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- Join Date
- Jan 2013
Prevent kernel reading partition information from disk
I don't know if this is the right forum, but i'll try it anyway...
Lately i get a lot of damage disks, which i'm asked to take a look at, mayby you can rescue the photo's, etc.
Normally i take an image with ddrescue and try to mount or scrape the image later.
To speed things up, i'm looking at building an old pc only for this cause, plugin a sata2usb cable, and automaticly make a disk image to another disk.
One of the problems i encounter is, that the kernel always wants to read the partitions on the disk. But the table can be broken. How do i prevent the kernel from doing this?
John T. Savage
- Join Date
- Feb 2007
I think this will only be a problem if userland is trying to automount the filesystems from a bad partition table. You are correct, that if a partition table is present on the MBR sector then the kernel + USB storage driver + udev will create dev entries such as /dev/sda1 etc.
For copying an entire drive in a raw form, the raw block device such as /dev/sda (with no number) should be used rather than a device node created based on the partition table eg. /dev/sda1. dd will work when the drive is not mounted and not mounted is preferable to avoid interference from other applications. I have not used used ddrescue.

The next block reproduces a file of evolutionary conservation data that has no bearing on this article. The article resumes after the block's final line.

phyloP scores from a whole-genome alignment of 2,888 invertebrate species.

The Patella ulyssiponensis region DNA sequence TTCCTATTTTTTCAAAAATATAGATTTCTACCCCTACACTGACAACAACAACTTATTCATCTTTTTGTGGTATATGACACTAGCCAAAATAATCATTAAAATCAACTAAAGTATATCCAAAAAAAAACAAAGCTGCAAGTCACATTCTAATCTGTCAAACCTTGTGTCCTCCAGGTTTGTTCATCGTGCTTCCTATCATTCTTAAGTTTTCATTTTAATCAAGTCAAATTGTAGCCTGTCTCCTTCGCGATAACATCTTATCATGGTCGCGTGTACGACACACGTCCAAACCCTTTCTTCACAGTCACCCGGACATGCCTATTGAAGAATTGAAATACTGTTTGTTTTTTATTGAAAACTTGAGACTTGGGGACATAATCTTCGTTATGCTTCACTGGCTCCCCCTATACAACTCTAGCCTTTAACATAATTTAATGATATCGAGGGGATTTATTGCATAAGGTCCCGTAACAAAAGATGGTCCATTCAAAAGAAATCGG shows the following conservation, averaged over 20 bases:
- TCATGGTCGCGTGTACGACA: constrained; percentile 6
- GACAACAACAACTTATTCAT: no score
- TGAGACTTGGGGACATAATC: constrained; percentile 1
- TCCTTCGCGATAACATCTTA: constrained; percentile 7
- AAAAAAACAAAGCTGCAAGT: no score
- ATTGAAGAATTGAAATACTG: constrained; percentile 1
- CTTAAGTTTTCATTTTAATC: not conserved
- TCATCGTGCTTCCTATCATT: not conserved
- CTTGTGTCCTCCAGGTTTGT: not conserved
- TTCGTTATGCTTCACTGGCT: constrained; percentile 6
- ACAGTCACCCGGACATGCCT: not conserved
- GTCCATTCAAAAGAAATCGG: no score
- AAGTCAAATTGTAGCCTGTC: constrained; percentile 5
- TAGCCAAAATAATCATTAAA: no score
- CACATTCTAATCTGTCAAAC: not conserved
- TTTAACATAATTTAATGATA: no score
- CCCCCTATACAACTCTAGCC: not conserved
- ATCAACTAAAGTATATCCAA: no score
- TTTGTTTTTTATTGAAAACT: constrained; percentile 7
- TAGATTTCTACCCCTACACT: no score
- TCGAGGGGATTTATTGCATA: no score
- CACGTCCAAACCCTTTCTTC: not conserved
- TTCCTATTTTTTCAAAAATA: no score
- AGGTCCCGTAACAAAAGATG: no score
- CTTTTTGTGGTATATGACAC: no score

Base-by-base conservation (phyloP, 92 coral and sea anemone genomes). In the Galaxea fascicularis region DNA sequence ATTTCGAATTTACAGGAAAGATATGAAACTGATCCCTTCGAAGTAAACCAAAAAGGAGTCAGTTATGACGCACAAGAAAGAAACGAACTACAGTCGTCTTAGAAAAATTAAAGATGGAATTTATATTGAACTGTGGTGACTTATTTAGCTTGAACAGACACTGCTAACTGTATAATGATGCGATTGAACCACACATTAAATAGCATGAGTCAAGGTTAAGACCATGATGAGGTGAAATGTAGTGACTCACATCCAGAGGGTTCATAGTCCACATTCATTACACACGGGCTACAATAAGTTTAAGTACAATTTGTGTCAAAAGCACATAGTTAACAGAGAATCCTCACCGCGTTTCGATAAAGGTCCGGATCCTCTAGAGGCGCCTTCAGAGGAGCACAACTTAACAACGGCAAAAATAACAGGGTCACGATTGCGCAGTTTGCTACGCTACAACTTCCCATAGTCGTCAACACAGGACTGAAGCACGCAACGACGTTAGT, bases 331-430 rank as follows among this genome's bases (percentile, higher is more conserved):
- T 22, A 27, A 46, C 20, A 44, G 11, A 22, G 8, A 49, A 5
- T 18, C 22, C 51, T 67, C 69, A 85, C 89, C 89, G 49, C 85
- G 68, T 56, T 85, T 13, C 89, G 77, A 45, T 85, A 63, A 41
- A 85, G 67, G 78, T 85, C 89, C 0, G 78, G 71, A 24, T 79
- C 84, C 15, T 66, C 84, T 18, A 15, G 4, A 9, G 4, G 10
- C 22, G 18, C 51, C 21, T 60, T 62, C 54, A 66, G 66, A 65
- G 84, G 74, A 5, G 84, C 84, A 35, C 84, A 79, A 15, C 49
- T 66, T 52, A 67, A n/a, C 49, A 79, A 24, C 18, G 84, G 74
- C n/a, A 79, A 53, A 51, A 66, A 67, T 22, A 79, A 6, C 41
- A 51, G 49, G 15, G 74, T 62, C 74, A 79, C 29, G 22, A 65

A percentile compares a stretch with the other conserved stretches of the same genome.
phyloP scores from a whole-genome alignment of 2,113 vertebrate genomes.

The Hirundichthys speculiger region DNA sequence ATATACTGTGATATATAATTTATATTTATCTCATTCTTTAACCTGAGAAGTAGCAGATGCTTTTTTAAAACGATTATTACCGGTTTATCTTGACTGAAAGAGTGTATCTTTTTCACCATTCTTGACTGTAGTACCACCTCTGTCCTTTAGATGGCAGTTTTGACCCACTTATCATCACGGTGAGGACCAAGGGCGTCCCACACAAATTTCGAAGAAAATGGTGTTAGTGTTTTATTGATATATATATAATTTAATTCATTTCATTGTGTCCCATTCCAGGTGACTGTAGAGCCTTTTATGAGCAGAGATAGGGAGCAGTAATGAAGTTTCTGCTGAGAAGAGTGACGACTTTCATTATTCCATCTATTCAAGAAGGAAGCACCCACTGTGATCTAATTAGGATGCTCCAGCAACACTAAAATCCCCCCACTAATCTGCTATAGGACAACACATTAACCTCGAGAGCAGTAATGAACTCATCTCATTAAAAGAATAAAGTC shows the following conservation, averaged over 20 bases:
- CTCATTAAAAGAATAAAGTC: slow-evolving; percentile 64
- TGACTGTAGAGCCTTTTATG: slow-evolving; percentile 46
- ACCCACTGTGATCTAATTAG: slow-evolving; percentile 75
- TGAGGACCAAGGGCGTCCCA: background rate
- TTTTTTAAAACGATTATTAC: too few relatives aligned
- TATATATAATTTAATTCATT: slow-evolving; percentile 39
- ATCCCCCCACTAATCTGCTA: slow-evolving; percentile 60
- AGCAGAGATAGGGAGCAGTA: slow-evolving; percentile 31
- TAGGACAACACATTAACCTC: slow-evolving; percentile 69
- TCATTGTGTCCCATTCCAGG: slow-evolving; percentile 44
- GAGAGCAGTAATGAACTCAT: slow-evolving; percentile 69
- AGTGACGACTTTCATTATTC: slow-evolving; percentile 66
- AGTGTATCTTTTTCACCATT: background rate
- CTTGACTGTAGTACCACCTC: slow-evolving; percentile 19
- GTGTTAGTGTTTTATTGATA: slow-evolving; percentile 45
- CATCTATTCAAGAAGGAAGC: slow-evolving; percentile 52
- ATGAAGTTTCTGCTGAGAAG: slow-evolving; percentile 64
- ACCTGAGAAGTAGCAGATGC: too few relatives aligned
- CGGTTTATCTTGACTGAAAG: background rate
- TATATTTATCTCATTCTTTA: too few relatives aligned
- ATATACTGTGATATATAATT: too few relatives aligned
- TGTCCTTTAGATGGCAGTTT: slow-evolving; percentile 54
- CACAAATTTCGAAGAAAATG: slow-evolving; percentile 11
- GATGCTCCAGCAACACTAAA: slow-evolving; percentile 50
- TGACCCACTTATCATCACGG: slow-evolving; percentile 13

Hopefully your issue relates to a userland feature that is automouting partitions when it receives a notification that a device or device partition becomes available. Use the "mount" command to see whether the device partitions are really being mounted. udev is an example of an userland program that can manage device numbering. It might be possible to edit or add a udev rule to prevent the partition table being used to create device nodes.
A destructive solution would be to use dd to erase the partition table on the device thereby preventing any of the files from being read by userland applications. dd will still work because the raw device node such as /dev/sda would still exist.
You could try running your system without a graphical desktop environment running such as KDE. This is because some graphical environments have automounting and file indexing applications. Therefore, if you boot your system up without an X server running (no graphics) or not logging into the graphical environment then that might workaround the issue. You could use ssh to remotely login to control your system.